Judicial Appointments Board
Judges in the supreme courts are appointed by His Majesty The King on the recommendation of the First Minister, who receives recommendations from the Judicial Appointments Board for Scotland
- at least 5, continuous years on the bench as a sheriff principal or sheriff
- qualification as an advocate of 5 years standing
- work as a solicitor with at least 5 continuous years of certain court experience
- a writer to the signet with certain court experience who has passed certain examinations at least 2 years before taking up post.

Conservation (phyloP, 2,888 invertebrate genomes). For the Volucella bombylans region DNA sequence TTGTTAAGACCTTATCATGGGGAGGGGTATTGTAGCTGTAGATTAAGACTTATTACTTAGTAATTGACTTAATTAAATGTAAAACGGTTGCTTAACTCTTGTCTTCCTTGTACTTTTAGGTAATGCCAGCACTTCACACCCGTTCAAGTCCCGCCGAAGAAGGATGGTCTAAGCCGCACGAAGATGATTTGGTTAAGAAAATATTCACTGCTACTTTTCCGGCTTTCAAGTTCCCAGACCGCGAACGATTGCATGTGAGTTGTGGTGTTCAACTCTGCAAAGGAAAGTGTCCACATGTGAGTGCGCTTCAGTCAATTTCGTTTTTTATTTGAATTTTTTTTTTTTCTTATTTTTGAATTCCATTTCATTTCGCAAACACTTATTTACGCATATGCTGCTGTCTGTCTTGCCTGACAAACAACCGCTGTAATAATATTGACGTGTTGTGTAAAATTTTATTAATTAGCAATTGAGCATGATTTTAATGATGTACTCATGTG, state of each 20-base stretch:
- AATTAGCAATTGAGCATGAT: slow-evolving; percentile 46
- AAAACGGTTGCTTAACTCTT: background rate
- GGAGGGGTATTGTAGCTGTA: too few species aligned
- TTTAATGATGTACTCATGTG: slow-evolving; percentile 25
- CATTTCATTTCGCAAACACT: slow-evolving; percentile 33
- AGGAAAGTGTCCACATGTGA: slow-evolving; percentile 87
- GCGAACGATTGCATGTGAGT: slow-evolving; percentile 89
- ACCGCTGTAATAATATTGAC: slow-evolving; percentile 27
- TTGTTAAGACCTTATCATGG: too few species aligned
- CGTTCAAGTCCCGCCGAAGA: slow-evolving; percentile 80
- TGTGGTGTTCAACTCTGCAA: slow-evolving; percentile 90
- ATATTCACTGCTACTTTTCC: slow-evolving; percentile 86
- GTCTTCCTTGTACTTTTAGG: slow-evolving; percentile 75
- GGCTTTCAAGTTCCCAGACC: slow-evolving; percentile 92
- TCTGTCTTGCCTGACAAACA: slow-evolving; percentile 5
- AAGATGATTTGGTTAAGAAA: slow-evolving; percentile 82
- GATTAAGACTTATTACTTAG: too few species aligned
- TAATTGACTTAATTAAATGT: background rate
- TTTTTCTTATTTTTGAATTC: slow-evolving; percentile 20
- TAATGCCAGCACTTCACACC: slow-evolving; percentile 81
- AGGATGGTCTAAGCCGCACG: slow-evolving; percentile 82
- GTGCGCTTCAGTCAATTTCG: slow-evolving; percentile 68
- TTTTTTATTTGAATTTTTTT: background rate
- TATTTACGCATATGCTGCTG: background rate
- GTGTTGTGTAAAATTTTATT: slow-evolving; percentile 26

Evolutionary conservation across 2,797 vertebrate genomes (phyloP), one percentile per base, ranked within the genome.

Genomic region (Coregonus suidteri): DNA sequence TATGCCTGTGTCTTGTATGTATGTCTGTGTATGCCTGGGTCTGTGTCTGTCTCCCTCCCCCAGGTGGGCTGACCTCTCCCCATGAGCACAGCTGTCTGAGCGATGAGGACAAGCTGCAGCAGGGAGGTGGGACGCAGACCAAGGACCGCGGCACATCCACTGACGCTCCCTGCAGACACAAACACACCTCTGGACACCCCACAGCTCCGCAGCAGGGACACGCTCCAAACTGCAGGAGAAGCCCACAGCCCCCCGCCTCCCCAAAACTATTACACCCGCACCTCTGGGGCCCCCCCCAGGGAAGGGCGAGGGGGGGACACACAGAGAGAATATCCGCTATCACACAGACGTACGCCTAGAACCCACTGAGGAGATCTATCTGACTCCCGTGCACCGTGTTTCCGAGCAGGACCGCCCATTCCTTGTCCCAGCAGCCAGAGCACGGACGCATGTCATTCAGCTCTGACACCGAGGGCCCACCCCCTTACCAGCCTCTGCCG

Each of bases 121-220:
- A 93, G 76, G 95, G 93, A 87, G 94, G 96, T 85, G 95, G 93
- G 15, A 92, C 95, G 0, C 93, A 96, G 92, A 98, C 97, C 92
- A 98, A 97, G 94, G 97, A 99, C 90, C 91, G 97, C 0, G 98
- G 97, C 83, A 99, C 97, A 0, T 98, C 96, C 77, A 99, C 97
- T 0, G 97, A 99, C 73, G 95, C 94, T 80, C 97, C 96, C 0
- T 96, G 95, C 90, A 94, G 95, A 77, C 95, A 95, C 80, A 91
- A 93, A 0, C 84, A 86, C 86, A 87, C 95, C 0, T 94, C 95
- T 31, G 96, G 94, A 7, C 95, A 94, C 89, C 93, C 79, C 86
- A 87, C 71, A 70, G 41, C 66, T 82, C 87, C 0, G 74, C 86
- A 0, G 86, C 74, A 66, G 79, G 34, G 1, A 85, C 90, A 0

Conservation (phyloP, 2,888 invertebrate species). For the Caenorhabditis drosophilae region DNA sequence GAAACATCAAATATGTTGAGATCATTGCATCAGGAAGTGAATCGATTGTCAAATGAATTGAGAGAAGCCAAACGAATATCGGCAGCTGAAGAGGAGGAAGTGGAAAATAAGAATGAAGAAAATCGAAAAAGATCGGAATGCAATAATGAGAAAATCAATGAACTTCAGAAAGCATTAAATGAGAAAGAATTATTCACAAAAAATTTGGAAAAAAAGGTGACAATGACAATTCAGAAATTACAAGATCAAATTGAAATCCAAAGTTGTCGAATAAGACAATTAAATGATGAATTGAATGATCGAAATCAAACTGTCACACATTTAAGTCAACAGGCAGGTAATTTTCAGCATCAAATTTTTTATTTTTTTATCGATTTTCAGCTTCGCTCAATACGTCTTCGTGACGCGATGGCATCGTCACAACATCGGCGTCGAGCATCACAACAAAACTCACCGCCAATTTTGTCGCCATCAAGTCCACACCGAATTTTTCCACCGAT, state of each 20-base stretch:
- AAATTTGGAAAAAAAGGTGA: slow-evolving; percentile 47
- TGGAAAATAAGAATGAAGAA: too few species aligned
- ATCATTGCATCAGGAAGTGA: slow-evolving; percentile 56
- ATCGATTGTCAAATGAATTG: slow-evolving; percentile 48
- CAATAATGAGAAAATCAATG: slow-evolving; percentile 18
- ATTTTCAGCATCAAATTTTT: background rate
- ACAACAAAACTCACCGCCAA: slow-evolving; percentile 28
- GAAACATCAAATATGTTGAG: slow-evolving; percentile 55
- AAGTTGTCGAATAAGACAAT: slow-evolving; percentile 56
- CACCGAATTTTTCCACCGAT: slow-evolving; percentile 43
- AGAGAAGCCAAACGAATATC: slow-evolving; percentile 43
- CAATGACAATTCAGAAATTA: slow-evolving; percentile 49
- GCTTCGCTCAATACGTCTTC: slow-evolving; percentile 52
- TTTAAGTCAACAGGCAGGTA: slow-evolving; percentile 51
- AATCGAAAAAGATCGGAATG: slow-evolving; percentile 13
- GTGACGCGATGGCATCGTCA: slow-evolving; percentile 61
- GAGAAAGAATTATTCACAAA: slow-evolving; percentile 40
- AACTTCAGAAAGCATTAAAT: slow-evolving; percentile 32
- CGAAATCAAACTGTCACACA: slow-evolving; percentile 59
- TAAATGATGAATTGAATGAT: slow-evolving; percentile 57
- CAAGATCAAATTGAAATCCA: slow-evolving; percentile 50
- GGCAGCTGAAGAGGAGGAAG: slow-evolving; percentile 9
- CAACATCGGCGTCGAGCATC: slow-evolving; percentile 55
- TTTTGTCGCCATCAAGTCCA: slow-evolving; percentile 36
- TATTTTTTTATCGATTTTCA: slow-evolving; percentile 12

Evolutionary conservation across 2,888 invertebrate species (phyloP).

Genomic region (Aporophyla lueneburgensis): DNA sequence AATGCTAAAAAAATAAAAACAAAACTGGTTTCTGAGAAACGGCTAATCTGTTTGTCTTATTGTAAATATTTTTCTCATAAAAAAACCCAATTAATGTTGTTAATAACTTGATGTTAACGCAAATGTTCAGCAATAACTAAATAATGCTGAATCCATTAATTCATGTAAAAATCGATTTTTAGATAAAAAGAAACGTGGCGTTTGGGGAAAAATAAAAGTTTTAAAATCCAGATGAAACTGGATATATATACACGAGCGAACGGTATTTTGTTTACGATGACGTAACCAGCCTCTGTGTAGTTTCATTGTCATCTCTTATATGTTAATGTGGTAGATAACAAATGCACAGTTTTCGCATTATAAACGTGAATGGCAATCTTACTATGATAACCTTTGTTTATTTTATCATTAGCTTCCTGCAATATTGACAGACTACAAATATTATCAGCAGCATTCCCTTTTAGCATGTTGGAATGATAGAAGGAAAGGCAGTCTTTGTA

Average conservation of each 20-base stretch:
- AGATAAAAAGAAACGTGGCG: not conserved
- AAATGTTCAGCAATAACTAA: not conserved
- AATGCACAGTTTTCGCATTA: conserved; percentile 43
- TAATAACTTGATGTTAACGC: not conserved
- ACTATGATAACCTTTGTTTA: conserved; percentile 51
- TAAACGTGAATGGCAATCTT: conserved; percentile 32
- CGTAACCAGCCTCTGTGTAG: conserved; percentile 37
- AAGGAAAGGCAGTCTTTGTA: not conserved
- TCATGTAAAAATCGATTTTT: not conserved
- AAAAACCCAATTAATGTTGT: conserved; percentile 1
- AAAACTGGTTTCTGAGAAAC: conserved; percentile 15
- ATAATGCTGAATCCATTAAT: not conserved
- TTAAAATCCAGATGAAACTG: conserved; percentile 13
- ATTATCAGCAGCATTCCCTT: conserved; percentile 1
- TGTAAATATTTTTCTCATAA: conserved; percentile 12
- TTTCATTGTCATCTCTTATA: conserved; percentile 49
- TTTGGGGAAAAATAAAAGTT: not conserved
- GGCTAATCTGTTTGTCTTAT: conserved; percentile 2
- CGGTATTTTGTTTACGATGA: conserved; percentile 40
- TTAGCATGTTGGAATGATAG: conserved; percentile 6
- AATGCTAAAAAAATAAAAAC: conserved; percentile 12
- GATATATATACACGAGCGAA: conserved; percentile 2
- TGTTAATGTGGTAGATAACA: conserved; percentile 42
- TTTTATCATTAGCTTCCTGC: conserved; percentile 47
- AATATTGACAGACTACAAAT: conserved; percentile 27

For further detail, see the JABS website.
To be appointed, judges must go through a rigorous and holistic application process which tests the high level of skill, experience and professionalism required. Once appointed, all judges receive training at the Judicial Institute, which keeps them up
to date on the latest changes in the law. They regularly attend courses to build on their knowledge and expertise, and receive weekly updates on news and topical issues. Judges must retire at the age of 70.
A Judicial Work Shadowing Scheme provides any qualified solicitor, solicitor-advocate or advocate, the opportunity to apply to spend up to 3 days observing the work of a judicial office holder to encourage legal practitioners to consider applying for
Read more about work shadowing.